“We were long in the tooth as far as being exciting to the various tastemakers and websites and stuff,” he said. “At the time, I didn’t give a fuck, and I still don’t! But in retrospect, I think the perception had set in that we were a known quantity that was going to do a particular thing and not surprise anyone too much.”

The long-distance relationship among bandmates didn’t help, he confessed. So after recording their second Touch & Go album, 2000’s Lifestyle, Midyett and Dahlquist picked up and joined their guitar player in Chicago in 2001, not only to be closer to Cohen and Albini but their record label.

The “hype”, in so far as it existed, had by then faded on Lifestyle, which Touch and Go head Corey Rusk hoped would break new commercial ground for Silkworm. Instead, sales of Lifestyle barely topped 5,000.

“It’s always frustrating when you have a record that you think should be exceeding your expectations and everyone loving it, and it’s not getting the response you want,” groaned Rusk to Pitchfork’s Jason Crock one year after Dahlquist’s death. “Silkworm’s Lifestyle. I just love that record, and the world is crazy that it didn’t do better than it did.”

Albini is less convinced that it’s “the world” alone that’s the problem. “There’s no accounting for taste,” he opined. “The dumbest, most trivial shit becomes huge based on a kind of momentum that has nothing to do with quality. These are stochastic events that can be expanded on if underway, but until it happens on its own there’s nothing you can do to make a record popular. Whole entire industries existed to hype and payola records into popularity, and while they occasionally had a marginal effect, it was almost all money wasted.”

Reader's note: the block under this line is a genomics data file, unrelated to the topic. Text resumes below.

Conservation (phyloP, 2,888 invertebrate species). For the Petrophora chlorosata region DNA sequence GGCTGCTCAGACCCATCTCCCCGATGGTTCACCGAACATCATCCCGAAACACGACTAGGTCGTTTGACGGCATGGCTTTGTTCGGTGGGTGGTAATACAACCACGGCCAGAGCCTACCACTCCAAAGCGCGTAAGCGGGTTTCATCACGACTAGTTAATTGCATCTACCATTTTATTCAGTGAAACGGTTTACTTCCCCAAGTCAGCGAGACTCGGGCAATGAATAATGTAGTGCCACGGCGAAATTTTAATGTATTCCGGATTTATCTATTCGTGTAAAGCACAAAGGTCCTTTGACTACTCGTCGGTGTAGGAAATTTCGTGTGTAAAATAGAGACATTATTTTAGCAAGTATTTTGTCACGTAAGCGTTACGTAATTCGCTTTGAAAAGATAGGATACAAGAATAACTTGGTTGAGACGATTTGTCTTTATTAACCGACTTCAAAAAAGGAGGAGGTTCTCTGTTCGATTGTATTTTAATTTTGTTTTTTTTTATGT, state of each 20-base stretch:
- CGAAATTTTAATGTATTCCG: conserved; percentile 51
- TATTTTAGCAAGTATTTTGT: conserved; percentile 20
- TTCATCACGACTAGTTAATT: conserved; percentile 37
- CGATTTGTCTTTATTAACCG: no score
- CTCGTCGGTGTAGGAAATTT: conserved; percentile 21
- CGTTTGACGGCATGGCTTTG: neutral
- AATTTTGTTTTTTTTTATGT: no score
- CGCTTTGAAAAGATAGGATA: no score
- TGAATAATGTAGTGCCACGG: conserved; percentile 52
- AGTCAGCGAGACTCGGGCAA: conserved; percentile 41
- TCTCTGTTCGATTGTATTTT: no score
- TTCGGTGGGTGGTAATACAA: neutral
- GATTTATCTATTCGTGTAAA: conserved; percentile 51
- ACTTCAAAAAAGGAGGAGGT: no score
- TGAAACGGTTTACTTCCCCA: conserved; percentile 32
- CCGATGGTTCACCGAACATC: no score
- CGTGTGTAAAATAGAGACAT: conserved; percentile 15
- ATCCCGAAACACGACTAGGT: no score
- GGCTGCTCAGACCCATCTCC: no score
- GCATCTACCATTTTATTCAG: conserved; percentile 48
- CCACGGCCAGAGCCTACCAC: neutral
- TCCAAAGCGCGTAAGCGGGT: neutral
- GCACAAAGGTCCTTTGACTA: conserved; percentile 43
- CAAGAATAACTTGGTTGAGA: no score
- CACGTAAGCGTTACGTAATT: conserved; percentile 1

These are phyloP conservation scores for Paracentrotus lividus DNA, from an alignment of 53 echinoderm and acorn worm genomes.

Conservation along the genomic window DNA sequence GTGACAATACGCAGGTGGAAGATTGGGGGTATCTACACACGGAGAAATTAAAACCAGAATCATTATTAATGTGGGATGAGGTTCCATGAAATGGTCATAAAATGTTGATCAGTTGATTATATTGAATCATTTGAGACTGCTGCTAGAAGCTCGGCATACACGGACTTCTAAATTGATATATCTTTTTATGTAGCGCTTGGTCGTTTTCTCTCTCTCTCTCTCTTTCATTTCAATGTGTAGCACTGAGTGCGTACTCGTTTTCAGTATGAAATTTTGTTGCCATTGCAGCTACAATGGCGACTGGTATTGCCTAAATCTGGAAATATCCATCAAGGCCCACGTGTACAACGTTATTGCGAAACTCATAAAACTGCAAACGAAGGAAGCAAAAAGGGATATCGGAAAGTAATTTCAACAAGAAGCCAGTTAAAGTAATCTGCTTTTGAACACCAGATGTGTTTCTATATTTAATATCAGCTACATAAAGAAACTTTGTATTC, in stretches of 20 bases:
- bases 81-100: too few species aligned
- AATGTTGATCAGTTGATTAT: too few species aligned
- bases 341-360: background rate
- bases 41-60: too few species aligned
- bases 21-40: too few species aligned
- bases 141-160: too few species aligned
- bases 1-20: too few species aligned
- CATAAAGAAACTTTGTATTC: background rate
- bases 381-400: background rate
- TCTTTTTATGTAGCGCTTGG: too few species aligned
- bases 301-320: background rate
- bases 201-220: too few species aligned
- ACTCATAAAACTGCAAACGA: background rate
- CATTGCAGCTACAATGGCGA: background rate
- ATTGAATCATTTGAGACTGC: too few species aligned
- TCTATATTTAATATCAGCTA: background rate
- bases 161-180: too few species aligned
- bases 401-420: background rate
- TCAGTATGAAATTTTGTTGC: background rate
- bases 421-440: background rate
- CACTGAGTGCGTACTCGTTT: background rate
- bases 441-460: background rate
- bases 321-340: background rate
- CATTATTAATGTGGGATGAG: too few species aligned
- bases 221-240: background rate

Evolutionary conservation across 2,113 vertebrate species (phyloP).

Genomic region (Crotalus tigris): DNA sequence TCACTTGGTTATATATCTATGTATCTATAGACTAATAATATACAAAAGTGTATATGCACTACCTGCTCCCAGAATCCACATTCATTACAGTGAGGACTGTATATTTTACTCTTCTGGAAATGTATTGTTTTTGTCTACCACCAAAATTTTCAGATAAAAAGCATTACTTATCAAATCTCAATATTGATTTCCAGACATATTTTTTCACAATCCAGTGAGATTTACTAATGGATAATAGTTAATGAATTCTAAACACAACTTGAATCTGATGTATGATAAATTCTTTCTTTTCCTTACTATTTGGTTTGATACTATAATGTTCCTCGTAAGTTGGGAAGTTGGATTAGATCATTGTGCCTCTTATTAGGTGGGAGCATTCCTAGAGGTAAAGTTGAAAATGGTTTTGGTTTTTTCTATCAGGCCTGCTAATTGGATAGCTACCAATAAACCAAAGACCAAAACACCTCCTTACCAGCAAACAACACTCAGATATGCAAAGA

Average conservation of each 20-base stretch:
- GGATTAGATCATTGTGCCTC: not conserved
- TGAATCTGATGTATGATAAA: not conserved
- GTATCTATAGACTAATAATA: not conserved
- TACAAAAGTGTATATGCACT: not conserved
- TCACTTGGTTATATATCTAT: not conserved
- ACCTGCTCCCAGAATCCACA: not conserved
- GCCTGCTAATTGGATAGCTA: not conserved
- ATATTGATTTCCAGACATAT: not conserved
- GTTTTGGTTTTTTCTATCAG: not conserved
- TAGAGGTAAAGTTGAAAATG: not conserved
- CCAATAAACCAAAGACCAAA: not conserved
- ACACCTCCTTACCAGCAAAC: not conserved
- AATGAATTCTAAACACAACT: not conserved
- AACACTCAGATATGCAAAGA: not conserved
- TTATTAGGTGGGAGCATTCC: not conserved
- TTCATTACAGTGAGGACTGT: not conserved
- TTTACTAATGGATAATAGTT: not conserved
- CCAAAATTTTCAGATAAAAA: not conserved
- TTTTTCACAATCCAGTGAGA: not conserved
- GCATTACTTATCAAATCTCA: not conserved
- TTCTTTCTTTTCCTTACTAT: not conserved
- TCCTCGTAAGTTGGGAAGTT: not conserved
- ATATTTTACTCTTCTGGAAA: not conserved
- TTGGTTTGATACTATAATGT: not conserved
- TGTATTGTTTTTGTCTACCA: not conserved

Seconding that emotion, Silkworm remained unperturbed with their categorization as an indie rock also-ran, understanding that they had by then acquired a reputation for making “weird” music, as Midyett put it.

“While the execution on the record is as good as we ever did – especially the singing and stuff, which we really improved post-Joel and had totally worked out to our satisfaction on the TnG records,” he explained, “it’s still off-kilter in some way that comes from our growing up in the mountains and having to learn things by doing them rather than aping other people.”

So did Midyett shrug at having internalized something akin to Samuel Beckett’s fatalism: “Ever tried, Ever failed? No matter. Try again. Fail again. Fail better.” Nearly 15 years in, as the century turned, the group was long over the need for validation, he said, particularly now that, after Lifestyle, they had much more time to rehearse together and an unofficial fourth member in Bedhead/the New Year singer/guitarist Matthew Kadane on keys.